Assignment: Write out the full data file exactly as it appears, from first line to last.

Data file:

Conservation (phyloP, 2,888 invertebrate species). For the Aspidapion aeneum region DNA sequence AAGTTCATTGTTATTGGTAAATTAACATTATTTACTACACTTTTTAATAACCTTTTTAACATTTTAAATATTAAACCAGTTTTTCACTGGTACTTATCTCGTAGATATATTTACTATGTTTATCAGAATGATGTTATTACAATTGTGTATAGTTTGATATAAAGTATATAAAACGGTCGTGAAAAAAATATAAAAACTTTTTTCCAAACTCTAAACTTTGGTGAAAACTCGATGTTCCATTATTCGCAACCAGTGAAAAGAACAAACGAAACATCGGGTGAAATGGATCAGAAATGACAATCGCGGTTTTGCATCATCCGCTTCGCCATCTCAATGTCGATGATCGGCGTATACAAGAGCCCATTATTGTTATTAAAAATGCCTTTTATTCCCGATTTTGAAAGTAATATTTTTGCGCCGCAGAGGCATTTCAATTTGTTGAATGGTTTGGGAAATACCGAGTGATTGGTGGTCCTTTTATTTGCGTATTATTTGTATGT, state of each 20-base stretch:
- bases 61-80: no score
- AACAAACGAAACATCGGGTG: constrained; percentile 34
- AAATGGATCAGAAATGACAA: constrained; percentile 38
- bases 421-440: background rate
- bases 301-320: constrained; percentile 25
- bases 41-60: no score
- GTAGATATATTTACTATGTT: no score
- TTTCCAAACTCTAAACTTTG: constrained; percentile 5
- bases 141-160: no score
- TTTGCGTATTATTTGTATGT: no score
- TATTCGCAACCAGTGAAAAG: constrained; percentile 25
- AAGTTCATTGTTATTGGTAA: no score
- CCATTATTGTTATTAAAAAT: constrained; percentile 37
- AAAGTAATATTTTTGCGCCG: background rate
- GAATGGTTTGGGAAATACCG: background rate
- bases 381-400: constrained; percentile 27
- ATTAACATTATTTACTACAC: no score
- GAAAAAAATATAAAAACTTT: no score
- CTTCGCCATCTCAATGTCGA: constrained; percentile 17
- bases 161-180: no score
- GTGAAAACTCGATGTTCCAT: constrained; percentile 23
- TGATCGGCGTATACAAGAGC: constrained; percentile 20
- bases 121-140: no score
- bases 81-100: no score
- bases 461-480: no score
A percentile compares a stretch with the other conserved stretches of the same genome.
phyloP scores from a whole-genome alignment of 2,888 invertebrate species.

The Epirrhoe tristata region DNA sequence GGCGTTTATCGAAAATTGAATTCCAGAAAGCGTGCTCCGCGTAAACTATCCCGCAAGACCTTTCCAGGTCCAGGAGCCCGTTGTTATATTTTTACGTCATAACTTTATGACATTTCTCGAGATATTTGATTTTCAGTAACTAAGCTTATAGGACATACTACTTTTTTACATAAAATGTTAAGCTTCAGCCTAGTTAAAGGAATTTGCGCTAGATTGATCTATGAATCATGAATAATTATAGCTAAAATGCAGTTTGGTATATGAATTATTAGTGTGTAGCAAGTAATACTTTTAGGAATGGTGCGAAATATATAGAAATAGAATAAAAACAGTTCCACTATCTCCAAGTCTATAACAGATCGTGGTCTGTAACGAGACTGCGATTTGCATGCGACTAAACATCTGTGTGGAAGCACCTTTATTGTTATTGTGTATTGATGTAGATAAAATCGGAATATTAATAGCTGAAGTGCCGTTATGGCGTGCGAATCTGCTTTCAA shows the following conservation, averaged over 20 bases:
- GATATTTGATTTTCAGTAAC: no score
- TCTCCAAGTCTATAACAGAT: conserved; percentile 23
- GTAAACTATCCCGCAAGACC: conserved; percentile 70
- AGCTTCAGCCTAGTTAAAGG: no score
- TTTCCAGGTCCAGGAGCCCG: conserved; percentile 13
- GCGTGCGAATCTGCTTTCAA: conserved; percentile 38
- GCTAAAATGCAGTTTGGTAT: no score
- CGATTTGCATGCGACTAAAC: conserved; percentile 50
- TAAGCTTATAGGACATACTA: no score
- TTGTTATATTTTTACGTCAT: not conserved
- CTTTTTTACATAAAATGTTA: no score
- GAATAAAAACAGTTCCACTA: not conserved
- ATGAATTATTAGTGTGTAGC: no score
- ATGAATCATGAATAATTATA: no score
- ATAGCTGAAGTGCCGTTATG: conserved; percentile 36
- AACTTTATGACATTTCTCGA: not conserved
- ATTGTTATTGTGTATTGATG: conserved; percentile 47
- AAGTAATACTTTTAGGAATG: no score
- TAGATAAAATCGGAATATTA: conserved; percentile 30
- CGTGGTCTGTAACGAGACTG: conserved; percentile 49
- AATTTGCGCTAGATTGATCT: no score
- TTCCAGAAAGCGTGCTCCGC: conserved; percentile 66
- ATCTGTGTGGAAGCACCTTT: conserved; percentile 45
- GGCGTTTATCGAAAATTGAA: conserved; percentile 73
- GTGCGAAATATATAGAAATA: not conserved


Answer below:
Conservation (phyloP, 2,888 invertebrate species). For the Aspidapion aeneum region DNA sequence AAGTTCATTGTTATTGGTAAATTAACATTATTTACTACACTTTTTAATAACCTTTTTAACATTTTAAATATTAAACCAGTTTTTCACTGGTACTTATCTCGTAGATATATTTACTATGTTTATCAGAATGATGTTATTACAATTGTGTATAGTTTGATATAAAGTATATAAAACGGTCGTGAAAAAAATATAAAAACTTTTTTCCAAACTCTAAACTTTGGTGAAAACTCGATGTTCCATTATTCGCAACCAGTGAAAAGAACAAACGAAACATCGGGTGAAATGGATCAGAAATGACAATCGCGGTTTTGCATCATCCGCTTCGCCATCTCAATGTCGATGATCGGCGTATACAAGAGCCCATTATTGTTATTAAAAATGCCTTTTATTCCCGATTTTGAAAGTAATATTTTTGCGCCGCAGAGGCATTTCAATTTGTTGAATGGTTTGGGAAATACCGAGTGATTGGTGGTCCTTTTATTTGCGTATTATTTGTATGT, state of each 20-base stretch:
- bases 61-80: no score
- AACAAACGAAACATCGGGTG: constrained; percentile 34
- AAATGGATCAGAAATGACAA: constrained; percentile 38
- bases 421-440: background rate
- bases 301-320: constrained; percentile 25
- bases 41-60: no score
- GTAGATATATTTACTATGTT: no score
- TTTCCAAACTCTAAACTTTG: constrained; percentile 5
- bases 141-160: no score
- TTTGCGTATTATTTGTATGT: no score
- TATTCGCAACCAGTGAAAAG: constrained; percentile 25
- AAGTTCATTGTTATTGGTAA: no score
- CCATTATTGTTATTAAAAAT: constrained; percentile 37
- AAAGTAATATTTTTGCGCCG: background rate
- GAATGGTTTGGGAAATACCG: background rate
- bases 381-400: constrained; percentile 27
- ATTAACATTATTTACTACAC: no score
- GAAAAAAATATAAAAACTTT: no score
- CTTCGCCATCTCAATGTCGA: constrained; percentile 17
- bases 161-180: no score
- GTGAAAACTCGATGTTCCAT: constrained; percentile 23
- TGATCGGCGTATACAAGAGC: constrained; percentile 20
- bases 121-140: no score
- bases 81-100: no score
- bases 461-480: no score
A percentile compares a stretch with the other conserved stretches of the same genome.
phyloP scores from a whole-genome alignment of 2,888 invertebrate species.

The Epirrhoe tristata region DNA sequence GGCGTTTATCGAAAATTGAATTCCAGAAAGCGTGCTCCGCGTAAACTATCCCGCAAGACCTTTCCAGGTCCAGGAGCCCGTTGTTATATTTTTACGTCATAACTTTATGACATTTCTCGAGATATTTGATTTTCAGTAACTAAGCTTATAGGACATACTACTTTTTTACATAAAATGTTAAGCTTCAGCCTAGTTAAAGGAATTTGCGCTAGATTGATCTATGAATCATGAATAATTATAGCTAAAATGCAGTTTGGTATATGAATTATTAGTGTGTAGCAAGTAATACTTTTAGGAATGGTGCGAAATATATAGAAATAGAATAAAAACAGTTCCACTATCTCCAAGTCTATAACAGATCGTGGTCTGTAACGAGACTGCGATTTGCATGCGACTAAACATCTGTGTGGAAGCACCTTTATTGTTATTGTGTATTGATGTAGATAAAATCGGAATATTAATAGCTGAAGTGCCGTTATGGCGTGCGAATCTGCTTTCAA shows the following conservation, averaged over 20 bases:
- GATATTTGATTTTCAGTAAC: no score
- TCTCCAAGTCTATAACAGAT: conserved; percentile 23
- GTAAACTATCCCGCAAGACC: conserved; percentile 70
- AGCTTCAGCCTAGTTAAAGG: no score
- TTTCCAGGTCCAGGAGCCCG: conserved; percentile 13
- GCGTGCGAATCTGCTTTCAA: conserved; percentile 38
- GCTAAAATGCAGTTTGGTAT: no score
- CGATTTGCATGCGACTAAAC: conserved; percentile 50
- TAAGCTTATAGGACATACTA: no score
- TTGTTATATTTTTACGTCAT: not conserved
- CTTTTTTACATAAAATGTTA: no score
- GAATAAAAACAGTTCCACTA: not conserved
- ATGAATTATTAGTGTGTAGC: no score
- ATGAATCATGAATAATTATA: no score
- ATAGCTGAAGTGCCGTTATG: conserved; percentile 36
- AACTTTATGACATTTCTCGA: not conserved
- ATTGTTATTGTGTATTGATG: conserved; percentile 47
- AAGTAATACTTTTAGGAATG: no score
- TAGATAAAATCGGAATATTA: conserved; percentile 30
- CGTGGTCTGTAACGAGACTG: conserved; percentile 49
- AATTTGCGCTAGATTGATCT: no score
- TTCCAGAAAGCGTGCTCCGC: conserved; percentile 66
- ATCTGTGTGGAAGCACCTTT: conserved; percentile 45
- GGCGTTTATCGAAAATTGAA: conserved; percentile 73
- GTGCGAAATATATAGAAATA: not conserved